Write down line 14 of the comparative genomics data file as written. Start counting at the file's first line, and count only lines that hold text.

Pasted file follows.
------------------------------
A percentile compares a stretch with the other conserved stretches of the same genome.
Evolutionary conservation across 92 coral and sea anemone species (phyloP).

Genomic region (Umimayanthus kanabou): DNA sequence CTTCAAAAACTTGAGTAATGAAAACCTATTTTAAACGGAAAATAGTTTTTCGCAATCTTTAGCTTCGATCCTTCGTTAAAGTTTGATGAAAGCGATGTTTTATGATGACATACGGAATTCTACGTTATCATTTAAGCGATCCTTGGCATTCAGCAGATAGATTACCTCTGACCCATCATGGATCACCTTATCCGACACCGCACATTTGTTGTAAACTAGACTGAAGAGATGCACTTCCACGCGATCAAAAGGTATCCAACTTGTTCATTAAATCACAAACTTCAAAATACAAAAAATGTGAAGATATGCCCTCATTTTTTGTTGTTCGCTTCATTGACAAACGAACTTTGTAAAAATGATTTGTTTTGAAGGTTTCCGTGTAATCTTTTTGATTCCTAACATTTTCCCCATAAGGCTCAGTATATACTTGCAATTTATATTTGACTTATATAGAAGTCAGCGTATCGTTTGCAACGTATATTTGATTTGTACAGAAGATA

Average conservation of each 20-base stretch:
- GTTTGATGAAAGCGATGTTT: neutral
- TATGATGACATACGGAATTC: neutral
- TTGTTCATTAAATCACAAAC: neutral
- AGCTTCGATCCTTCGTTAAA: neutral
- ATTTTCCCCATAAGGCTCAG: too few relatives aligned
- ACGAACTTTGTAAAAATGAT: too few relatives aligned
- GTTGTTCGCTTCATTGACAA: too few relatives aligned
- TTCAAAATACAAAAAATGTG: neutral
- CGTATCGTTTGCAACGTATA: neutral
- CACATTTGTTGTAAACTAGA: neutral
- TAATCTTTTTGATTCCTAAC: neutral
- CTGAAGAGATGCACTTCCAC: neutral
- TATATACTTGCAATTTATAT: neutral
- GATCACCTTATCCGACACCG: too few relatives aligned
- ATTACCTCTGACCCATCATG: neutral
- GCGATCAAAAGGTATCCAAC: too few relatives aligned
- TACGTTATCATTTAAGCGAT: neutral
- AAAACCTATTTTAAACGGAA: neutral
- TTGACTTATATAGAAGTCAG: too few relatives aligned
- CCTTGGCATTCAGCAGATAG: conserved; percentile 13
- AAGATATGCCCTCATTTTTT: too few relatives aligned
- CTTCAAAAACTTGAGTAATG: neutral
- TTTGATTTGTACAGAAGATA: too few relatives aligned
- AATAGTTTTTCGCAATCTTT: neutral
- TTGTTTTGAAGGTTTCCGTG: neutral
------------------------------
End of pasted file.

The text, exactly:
- CACATTTGTTGTAAACTAGA: neutral